Pictorial> Minneapolis’ downtown transit hub by Perkins Eastman, “green central”

Minneapolis hosted the Major League Baseball All Star Game this year, and many of the 41,000 people in attendance used some new public transit to get there. In May the city opened Target Field Station—a multimodal transit hub and public space at the foot of the Twins’ Target Field that designers Perkins Eastman hope will catalyze development.

More photos after the jump.

Facades+ Dallas Co-Chair on the Big D’s Coming-of-Age

As Dallas comes of age, its built environment is a subject of debate among designers, city leaders, and residents. (David Herrera / Flickr)

As Dallas comes of age, its built environment is a subject of debate among designers, city leaders, and residents. (David Herrera / Flickr)

Dallas is growing up. And just like the rest of us, the city is doing some soul-searching on its way from adolescence to adulthood. “Growing up doesn’t necessarily mean growing out; bigger isn’t necessarily better,” said Heath May, director of HKS LINE and co-chair of the upcoming Facades+ Dallas conference. “People are starting to understand that it’s time to start thinking about public policy and the way it relates to placemaking.”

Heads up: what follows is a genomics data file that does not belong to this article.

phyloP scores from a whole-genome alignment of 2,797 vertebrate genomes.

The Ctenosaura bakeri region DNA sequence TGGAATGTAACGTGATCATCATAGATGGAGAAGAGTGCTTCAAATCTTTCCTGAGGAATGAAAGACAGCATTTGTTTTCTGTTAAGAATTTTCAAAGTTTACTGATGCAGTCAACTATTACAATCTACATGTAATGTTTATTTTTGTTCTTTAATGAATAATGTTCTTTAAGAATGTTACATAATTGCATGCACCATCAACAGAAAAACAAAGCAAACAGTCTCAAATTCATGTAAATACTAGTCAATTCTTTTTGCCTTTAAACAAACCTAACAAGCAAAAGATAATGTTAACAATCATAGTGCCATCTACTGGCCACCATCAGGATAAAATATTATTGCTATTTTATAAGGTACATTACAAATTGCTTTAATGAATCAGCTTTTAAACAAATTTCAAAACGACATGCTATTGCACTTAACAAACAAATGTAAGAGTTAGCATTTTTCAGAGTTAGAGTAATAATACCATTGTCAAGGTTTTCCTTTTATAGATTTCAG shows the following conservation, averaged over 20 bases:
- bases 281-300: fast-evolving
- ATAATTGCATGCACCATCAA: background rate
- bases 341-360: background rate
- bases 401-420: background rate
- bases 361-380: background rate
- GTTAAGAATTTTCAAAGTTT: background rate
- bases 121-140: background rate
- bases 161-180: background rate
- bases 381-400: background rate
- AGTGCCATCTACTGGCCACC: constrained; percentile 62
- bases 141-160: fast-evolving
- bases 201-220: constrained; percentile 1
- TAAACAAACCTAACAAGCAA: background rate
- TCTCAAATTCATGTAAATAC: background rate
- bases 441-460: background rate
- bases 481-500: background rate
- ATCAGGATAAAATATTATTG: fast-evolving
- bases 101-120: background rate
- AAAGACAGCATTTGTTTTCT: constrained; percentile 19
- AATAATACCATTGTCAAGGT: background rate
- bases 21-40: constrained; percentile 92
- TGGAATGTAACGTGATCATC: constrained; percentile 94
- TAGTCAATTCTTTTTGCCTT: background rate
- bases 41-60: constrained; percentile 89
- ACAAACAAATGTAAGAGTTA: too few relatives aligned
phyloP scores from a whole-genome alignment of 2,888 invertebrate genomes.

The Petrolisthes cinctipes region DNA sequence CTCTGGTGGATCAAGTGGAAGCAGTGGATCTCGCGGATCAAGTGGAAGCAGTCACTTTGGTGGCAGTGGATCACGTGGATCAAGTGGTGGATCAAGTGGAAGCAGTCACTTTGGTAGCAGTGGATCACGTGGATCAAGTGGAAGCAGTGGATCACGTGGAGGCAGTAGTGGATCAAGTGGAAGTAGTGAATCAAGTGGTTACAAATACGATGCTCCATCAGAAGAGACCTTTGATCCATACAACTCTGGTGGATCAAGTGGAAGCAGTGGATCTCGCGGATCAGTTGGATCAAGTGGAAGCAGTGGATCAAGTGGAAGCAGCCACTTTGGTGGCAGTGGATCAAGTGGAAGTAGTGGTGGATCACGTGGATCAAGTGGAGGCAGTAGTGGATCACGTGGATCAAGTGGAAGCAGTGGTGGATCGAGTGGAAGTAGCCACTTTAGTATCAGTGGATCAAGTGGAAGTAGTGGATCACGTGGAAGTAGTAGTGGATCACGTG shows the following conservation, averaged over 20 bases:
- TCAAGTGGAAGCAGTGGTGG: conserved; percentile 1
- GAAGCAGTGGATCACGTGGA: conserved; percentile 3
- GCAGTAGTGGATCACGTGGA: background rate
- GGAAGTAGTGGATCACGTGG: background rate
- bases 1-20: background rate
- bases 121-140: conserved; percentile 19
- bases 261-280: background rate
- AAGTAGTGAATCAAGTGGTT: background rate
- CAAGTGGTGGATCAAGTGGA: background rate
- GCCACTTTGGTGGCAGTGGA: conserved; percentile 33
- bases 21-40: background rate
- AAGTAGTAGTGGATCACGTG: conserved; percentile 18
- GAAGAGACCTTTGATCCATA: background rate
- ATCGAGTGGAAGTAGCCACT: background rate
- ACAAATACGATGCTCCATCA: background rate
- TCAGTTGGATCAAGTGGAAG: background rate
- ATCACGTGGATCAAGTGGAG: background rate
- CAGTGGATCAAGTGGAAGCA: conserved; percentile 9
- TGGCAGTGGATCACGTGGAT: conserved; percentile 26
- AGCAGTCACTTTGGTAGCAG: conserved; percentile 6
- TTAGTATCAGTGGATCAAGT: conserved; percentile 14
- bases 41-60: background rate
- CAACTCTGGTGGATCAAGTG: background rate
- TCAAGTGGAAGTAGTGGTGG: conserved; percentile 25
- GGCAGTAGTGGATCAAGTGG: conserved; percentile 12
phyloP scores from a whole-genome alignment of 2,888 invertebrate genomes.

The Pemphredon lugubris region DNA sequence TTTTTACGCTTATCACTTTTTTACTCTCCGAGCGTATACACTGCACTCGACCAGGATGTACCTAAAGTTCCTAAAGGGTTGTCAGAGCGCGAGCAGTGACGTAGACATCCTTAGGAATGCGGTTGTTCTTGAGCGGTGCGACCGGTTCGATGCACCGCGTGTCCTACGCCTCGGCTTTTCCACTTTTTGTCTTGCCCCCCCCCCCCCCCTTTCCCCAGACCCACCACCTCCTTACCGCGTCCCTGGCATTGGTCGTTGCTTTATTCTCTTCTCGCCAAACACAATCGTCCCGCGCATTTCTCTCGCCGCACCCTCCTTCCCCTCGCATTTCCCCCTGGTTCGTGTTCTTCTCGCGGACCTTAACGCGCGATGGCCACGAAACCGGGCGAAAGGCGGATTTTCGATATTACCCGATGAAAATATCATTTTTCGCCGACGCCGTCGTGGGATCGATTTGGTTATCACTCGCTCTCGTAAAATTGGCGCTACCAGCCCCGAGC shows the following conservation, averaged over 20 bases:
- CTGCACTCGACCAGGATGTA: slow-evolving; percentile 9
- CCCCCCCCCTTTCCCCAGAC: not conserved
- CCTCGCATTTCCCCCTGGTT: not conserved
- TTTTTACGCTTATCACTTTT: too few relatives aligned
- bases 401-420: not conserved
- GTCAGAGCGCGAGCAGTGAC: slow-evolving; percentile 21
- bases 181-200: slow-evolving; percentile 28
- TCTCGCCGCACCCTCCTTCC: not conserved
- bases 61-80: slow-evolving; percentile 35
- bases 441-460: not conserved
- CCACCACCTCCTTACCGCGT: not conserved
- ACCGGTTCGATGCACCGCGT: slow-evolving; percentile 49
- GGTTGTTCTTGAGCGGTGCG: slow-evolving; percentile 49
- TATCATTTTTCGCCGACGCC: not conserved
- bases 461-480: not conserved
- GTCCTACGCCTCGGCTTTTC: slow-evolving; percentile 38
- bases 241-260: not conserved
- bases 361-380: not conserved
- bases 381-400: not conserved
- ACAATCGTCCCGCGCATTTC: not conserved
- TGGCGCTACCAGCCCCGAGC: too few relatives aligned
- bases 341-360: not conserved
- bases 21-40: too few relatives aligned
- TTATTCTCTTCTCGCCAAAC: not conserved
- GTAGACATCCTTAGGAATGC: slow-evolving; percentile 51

Read More

Pratt Students Raise an AAC Wall

Brought to you with support from:
Fabrikator
School of Architecture students designed and fabricated a portion of an AAC facade for display in the lobby of Higgins Hall. (Courtesy Lawrence Blough)

School of Architecture students designed and fabricated a portion of an AAC facade for display in the lobby of Higgins Hall. (Courtesy Lawrence Blough)

Installation investigates the future of facade design and fabrication.